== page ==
Buyer experience and product attributes on site are tightly related. A well structured attribute infrastructure helps you bring the data straight to your customers, in the most simple and efficient way for them to use.
The first step customers take when they visit an online store is to look for information about the product they are looking to buy. They read the description of the item, look at photos, and sometimes search for more information elsewhere. As a matter of fact, there are some products you wouldn’t even think about buying before at least seeing what they look like.
As ecommerce continues to gain popularity - retail ecommerce sales worldwide are expected to jump from 4,206 billion USD in 2020, to 6,542 billion USD in 2023 - customers’ standards are rising, and they have nowaday come to expect to have all the information they need at hand. The way sellers present this information to customers impacts site performance. But it is not only photos and description texts. Showing customers the product’s attributes and values is just as important.
What is a Product Attribute?
Attributes are the different properties that define the product. For example, the “Color” attribute details the color of the product, just as the “Size” attribute describes the size of the product. Product attributes and buyer experience linked together. In order to give your customers the best shopping experience, you have to structure the way you present attributes in an accessible and efficient manner. We gather some tips to help you improve your attribute infrastructure.
Create Attributes Groups
To simplify the use of attribute infrastructure, it is recommended to put attributes that have the same characteristics together. Here are some examples:
Presenting related attributes together makes it much easier to find all the information you need. In fact, it is such an important practice, you can already see it applied in most major marketplaces and online stores.
Use Different Types of Attributes
We recommend that sellers maintain at least some control over the attributes infrastructure. To achieve more efficiency, sellers need to pre-determine what type of information can be put into the different attributes. Other than text and numbers, there are many different types of attributes:
Create Shared Attributes
Products that share the same category, usually also share the same attributes. This makes it easier to assign attributes for whole categories together, rather than applying them to every single product. If you know that a certain product belongs to a specific category, you can immediately tell which attributes should be assigned to it.
For example, a seller that sells men’s clothes knows that most of the products in the ‘Shoes’ category will share these attributes:
As all the products in the ‘Shoes’ category share these attributes, it is important to have every shoe you sell in your online store assigned with these attributes. To make things even more efficient, we recommend you set such shared attributes as mandatory when uploading new shoes to the store. Creating shared attributes have multiple benefits:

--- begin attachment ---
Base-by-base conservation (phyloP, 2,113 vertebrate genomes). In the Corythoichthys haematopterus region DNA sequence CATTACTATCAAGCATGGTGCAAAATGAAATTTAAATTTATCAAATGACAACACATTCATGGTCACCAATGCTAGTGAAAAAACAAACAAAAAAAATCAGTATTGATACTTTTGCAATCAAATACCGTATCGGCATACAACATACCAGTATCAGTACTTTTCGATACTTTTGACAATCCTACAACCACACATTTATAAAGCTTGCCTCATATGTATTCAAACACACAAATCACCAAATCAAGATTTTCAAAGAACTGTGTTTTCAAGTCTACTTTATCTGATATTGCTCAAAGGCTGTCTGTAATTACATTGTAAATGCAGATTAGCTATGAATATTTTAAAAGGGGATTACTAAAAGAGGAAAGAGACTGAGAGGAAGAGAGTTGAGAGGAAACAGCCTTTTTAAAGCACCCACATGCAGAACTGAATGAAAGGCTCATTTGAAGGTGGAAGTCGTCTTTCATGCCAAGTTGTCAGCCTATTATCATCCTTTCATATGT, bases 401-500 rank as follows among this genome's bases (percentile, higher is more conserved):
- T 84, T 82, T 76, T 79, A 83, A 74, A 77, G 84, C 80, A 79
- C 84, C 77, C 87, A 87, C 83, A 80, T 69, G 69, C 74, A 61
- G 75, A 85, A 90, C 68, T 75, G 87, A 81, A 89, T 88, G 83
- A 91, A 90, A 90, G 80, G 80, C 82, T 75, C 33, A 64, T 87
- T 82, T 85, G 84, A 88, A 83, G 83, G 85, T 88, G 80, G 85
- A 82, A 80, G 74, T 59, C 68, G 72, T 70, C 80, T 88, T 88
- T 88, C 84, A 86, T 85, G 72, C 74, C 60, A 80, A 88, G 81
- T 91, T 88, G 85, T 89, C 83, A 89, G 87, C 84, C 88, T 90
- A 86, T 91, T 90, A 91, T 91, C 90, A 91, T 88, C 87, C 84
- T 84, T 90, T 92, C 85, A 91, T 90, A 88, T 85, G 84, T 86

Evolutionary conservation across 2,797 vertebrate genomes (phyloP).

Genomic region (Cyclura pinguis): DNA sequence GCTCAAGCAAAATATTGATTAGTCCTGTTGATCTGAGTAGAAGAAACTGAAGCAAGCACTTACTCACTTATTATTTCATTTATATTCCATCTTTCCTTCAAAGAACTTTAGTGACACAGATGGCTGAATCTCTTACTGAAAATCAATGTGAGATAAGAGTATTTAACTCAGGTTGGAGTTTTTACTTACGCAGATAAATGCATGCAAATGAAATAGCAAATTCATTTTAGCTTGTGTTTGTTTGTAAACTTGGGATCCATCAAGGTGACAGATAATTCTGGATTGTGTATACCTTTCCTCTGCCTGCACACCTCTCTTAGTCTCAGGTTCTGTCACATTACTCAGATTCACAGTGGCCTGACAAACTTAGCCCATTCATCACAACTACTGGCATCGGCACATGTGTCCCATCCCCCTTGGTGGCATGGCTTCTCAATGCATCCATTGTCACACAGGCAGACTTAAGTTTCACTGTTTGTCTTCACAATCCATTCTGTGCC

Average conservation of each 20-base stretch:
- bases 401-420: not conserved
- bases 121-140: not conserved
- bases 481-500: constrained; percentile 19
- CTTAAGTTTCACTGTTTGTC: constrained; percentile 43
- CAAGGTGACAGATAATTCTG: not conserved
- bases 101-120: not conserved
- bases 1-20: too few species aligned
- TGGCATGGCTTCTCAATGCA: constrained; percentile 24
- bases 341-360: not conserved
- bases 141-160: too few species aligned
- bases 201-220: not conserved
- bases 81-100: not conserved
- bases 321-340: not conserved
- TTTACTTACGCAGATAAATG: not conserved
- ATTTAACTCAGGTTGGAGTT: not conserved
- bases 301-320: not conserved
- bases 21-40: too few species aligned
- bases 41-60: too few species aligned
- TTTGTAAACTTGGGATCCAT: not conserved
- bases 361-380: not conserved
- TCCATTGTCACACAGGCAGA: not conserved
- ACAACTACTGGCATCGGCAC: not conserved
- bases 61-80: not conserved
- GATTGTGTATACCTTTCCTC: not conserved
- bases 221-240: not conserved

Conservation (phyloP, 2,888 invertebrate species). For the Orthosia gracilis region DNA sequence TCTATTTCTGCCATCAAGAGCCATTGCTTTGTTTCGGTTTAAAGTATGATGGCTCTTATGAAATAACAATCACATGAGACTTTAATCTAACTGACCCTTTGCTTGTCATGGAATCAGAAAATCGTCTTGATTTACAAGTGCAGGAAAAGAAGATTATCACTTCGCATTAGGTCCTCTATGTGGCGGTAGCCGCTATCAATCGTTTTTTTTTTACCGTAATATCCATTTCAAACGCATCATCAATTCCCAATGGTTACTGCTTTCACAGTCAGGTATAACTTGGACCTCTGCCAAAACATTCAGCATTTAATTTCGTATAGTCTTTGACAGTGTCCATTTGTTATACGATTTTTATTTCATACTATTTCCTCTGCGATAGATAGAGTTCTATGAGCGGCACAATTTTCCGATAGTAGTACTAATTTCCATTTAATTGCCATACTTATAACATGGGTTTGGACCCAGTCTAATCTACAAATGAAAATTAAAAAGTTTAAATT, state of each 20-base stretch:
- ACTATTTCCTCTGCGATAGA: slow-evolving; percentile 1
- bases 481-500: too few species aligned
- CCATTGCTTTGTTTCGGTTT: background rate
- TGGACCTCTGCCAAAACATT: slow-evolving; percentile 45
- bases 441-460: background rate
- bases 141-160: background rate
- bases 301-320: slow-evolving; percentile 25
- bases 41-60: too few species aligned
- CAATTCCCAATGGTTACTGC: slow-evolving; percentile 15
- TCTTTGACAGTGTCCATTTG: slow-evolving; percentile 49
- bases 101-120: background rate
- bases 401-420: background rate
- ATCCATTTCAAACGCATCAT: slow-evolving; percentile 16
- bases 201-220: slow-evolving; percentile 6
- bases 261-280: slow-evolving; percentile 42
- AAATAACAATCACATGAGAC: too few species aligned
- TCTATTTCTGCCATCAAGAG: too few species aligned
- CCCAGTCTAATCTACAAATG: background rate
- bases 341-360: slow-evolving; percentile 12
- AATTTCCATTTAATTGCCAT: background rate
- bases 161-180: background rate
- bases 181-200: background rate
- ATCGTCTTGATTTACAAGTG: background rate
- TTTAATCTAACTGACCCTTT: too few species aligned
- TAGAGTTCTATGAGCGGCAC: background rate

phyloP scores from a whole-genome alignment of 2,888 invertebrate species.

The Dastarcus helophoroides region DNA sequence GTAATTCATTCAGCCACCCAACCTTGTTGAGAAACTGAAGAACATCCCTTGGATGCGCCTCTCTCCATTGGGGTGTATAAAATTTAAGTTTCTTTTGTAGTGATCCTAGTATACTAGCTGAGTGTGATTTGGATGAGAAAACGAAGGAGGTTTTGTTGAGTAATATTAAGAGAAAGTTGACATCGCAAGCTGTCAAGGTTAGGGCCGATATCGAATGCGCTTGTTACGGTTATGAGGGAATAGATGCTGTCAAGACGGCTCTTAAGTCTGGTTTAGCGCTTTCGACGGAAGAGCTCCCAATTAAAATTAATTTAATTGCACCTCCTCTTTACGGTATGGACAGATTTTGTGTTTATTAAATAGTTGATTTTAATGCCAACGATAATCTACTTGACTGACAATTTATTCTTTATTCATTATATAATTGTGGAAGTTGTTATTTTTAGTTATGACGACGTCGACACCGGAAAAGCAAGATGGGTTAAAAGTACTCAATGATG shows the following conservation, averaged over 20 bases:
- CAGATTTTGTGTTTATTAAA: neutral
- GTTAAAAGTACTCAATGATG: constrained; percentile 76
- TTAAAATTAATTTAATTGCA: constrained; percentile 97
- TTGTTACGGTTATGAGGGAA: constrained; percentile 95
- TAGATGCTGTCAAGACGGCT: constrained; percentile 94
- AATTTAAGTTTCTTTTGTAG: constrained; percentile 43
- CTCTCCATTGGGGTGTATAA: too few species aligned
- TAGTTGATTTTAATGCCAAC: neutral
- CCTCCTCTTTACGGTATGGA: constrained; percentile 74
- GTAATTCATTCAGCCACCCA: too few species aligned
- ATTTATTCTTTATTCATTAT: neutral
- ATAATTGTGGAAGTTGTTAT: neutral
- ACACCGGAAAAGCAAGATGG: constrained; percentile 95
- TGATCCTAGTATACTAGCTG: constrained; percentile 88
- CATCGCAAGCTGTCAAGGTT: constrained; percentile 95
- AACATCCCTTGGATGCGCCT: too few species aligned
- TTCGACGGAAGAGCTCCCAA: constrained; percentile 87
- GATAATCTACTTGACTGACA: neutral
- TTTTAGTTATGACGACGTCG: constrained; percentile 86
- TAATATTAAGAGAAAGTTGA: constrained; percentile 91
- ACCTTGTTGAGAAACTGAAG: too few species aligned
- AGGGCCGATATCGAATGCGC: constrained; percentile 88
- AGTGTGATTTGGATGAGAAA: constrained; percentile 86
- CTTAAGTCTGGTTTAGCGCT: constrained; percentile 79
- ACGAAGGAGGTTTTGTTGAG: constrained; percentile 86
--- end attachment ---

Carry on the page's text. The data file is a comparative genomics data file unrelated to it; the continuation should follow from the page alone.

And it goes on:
It is important to note, however, that creating shared attributes may not always be efficient. For example, the ‘Material’ attribute that is used in the ‘Fashion’ category, is not the same ‘Material’ attribute used in the ‘Watches’ category. These two categories cannot share the same ‘Material’ attribute. That is why it is important to carefully manage your shared attributes, ensuring that each category is assigned only relevant attributes.
Create Multiple Data Attributes
We recommend sellers use attributes that include multiple data. For example, a store that sells photos and posters may want to include ‘Dimension’ attributes, which incorporates both the height and the width of the product. Creating an attribute for ‘Height’ and a different attribute for ‘Width’ is both inefficient and useless.
Maintain Control Over Attributes
If other people have access to your attribute infrastructure, such as employees, administrators or other third parties, we recommend you maintain control over how new attributes are added. We mentioned before applying mandatory attributes for products from designated categories, and you may also want to restrict what other people may add. Managing who has access to the attribute infrastructure will help you avoid any duplications and redundancies, ensuring the information you provide to your customers is accurate and useful.
As customers have come to expect accurate information on the products they are looking to buy, sellers have to make the effort of providing this information. Buyer experience and product attributes are tightly linked. A well structured attribute infrastructure helps you bring the data straight to your customers, in the most simple and efficient way for them to use. This contributes to a better overall user experience and is sure to improve your store’s performance.